So again, 1 John 5:18 should not be taken to mean that Christians never sin or have achieved perfection. But properly understood, it offers great hope that victory over sin is possible for those trusting fully in the Son of God who “protects” them. Sin no longer has to reign over us. As we walk in the light, its power over us is broken more and more.
A Tension, Not a Contradiction
In both of these texts, John holds in tension two important truths:
1. Genuine Christians have been freed from slavery to sin through spiritual rebirth in Christ. While they may occasionally stumble, they do not persist unrepentantly in sin.
2. Christians are not yet perfected. They still struggle with sin in this life and need to grow into greater maturity and obedience to Christ.
As theologian John Murray writes, “The Christian is not under the dominion of sin but under the dominion of righteousness and the contradiction involved in a Christian being ruled by sin is so glaring that it compels the diagnosis that any who continue without confession and without repentance in the state described could never have been born of God.”
So while John expects growing victory over sin in the believer’s life, he does not teach instant perfection. There is an ongoing battle with sin that continues throughout this life, even as we aim to put it to death more fully. The good news is that greater obedience is possible as we abide in Christ, walk in the light, and depend on his strength rather than our own.
How then should we apply these verses about victory over sin in our daily lives? Here are a few brief suggestions:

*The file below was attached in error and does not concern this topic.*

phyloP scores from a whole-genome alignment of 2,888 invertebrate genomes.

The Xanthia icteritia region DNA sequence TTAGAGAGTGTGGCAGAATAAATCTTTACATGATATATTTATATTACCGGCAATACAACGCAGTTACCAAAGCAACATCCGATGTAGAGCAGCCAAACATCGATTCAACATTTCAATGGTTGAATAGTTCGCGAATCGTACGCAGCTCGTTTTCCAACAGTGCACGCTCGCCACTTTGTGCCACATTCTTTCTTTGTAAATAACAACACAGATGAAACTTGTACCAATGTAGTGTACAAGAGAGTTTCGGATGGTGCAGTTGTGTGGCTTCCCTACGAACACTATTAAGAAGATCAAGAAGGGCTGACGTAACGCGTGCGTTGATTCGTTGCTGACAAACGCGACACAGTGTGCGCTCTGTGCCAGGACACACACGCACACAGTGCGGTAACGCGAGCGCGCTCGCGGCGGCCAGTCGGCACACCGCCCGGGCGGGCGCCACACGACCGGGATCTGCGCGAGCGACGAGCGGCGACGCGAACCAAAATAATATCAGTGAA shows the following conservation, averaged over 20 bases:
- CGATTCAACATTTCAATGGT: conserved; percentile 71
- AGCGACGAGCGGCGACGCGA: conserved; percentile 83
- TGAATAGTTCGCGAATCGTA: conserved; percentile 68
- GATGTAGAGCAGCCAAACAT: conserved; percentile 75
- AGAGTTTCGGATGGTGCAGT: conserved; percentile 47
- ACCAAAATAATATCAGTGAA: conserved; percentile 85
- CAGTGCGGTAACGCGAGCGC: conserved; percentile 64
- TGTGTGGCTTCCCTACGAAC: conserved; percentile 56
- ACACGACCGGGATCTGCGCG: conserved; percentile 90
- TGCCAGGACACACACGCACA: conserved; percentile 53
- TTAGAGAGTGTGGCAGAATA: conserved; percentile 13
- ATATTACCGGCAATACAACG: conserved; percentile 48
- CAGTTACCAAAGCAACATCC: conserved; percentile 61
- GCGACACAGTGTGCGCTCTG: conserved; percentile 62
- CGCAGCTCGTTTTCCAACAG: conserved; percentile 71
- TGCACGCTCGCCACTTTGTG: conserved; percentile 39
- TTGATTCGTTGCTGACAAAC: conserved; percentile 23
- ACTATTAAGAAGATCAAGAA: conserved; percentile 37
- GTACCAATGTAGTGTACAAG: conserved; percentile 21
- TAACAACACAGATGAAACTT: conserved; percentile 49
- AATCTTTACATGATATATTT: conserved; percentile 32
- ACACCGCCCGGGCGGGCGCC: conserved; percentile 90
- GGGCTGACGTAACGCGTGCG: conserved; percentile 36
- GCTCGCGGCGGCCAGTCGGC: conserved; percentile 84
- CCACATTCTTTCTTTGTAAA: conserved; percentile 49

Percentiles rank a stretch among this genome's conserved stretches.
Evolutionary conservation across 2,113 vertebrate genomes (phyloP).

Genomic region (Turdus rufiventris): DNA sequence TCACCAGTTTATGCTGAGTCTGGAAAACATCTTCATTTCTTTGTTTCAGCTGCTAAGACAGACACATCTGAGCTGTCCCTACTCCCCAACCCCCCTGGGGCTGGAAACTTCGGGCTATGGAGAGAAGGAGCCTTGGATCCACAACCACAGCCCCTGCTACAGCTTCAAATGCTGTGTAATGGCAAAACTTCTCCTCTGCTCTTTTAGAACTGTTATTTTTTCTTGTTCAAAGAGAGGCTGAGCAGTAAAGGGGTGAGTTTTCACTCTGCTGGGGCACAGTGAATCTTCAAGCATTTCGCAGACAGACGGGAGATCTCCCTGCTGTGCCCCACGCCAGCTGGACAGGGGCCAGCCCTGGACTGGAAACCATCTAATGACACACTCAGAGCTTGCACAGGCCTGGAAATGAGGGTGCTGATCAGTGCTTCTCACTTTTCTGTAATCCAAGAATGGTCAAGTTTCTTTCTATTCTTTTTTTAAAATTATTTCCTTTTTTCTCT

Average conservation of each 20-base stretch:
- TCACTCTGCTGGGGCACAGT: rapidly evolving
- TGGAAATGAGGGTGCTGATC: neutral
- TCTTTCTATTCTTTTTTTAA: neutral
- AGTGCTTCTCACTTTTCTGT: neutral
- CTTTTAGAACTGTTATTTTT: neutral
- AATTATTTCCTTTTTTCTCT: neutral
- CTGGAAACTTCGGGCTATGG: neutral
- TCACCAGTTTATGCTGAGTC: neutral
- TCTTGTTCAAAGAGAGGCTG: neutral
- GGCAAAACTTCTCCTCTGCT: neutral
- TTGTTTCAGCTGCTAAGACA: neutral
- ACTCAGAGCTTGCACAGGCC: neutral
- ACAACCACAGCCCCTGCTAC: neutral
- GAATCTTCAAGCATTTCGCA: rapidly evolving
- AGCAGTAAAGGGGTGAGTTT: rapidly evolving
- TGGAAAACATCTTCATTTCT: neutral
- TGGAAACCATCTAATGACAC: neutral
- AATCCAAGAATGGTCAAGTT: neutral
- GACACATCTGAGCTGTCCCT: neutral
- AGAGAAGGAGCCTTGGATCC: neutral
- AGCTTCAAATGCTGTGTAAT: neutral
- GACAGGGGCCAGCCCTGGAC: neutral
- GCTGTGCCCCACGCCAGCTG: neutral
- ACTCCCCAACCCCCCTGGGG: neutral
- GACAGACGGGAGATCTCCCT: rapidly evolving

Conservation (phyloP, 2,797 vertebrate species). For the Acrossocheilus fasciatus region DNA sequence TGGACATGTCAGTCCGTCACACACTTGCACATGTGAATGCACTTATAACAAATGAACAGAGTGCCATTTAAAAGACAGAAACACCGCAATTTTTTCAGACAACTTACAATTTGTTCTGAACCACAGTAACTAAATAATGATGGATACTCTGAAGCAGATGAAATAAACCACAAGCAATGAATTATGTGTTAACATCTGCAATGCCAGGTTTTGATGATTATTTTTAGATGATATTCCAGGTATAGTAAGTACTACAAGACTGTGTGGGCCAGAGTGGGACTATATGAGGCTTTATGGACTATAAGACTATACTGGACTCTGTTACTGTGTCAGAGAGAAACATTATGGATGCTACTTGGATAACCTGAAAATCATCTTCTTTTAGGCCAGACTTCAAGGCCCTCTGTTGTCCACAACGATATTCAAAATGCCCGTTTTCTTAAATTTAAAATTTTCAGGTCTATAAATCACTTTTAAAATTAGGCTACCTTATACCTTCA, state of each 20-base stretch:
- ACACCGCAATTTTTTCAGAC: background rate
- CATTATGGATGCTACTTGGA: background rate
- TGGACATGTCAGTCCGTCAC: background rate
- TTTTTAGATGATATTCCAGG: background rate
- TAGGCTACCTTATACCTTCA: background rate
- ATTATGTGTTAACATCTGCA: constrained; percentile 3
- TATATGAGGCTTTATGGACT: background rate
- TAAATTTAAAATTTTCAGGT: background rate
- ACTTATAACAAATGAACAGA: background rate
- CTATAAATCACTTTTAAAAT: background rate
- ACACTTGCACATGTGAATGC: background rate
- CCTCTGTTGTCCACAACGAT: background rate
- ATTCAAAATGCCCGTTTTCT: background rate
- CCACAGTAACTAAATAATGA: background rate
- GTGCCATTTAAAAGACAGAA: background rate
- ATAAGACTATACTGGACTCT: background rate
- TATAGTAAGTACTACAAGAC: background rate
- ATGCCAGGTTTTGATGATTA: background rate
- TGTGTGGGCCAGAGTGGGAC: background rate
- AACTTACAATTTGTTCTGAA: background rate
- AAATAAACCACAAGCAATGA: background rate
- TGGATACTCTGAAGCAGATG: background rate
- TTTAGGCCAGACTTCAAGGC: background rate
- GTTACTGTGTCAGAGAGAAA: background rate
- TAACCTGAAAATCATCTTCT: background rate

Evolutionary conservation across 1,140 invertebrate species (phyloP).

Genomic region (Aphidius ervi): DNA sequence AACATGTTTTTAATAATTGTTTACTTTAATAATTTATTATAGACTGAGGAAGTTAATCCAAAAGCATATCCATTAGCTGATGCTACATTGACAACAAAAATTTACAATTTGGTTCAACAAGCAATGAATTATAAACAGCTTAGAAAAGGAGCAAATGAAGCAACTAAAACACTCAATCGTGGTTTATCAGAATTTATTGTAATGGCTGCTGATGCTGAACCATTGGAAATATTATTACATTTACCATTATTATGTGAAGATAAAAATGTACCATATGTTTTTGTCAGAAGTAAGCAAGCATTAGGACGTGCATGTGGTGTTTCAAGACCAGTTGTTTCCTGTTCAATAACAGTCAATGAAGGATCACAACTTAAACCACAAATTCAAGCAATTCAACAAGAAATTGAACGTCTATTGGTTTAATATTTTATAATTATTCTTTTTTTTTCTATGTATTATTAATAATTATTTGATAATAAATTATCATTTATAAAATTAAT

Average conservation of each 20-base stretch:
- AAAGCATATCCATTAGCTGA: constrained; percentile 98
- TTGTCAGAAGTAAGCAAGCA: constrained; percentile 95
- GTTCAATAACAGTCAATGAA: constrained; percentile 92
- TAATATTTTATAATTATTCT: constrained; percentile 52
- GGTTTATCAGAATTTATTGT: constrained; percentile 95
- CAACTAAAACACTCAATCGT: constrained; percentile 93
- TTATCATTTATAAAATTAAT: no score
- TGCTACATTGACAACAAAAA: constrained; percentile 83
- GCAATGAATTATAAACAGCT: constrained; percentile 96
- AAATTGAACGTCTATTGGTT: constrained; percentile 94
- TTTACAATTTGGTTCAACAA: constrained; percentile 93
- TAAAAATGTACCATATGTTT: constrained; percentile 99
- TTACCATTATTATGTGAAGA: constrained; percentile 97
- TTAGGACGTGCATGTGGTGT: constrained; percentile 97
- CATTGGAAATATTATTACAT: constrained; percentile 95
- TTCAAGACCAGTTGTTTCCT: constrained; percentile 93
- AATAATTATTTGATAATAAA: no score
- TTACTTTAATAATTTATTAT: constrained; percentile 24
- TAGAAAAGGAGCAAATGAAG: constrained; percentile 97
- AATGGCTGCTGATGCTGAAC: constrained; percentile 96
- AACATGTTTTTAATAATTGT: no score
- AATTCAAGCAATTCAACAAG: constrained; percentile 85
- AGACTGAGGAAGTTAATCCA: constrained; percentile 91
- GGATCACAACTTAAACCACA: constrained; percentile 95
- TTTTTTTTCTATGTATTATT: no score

– Remember that as Christians we have been decisively freed from slavery to sin through the cross of Christ and have a new power source in the Holy Spirit. We no longer need to feel hopeless against or complacent about our sin.
– View occasional failures rightly as just that – occasional failures – rather than evidence that we are still enslaved to sin. Avoid excusing persistent sin patterns in your life.
– Deal with sin seriously and daily through repentance, confession, accountability, and proactive effort by the Spirit’s power to put sin to death. Don’t become passive about sin under the false pretense that victory is impossible.
– Meditate often on Christ’s death and resurrection, counting yourself dead to sin and alive to God in him (Rom 6:11). Allow gratitude for grace to compel greater obedience.
– Be patient with yourself and others in the lifelong fight against sin. Without excusing sin, remember that sanctification is a process. Don’t lose hope over failures along the way.
– Find encouragement that as you walk with Christ, sin will lose its grip on you more and more. Though the battle continues, greater obedience is possible by God’s grace.
While sin remains a daily reality, it no longer has to master us. As we depend on Christ’s strength and walk in the light, we can make progress over sin’s power and reflect God’s love more fully. Our hope rests not in our own willpower, but in the merciful Savior who is able to keep us from stumbling.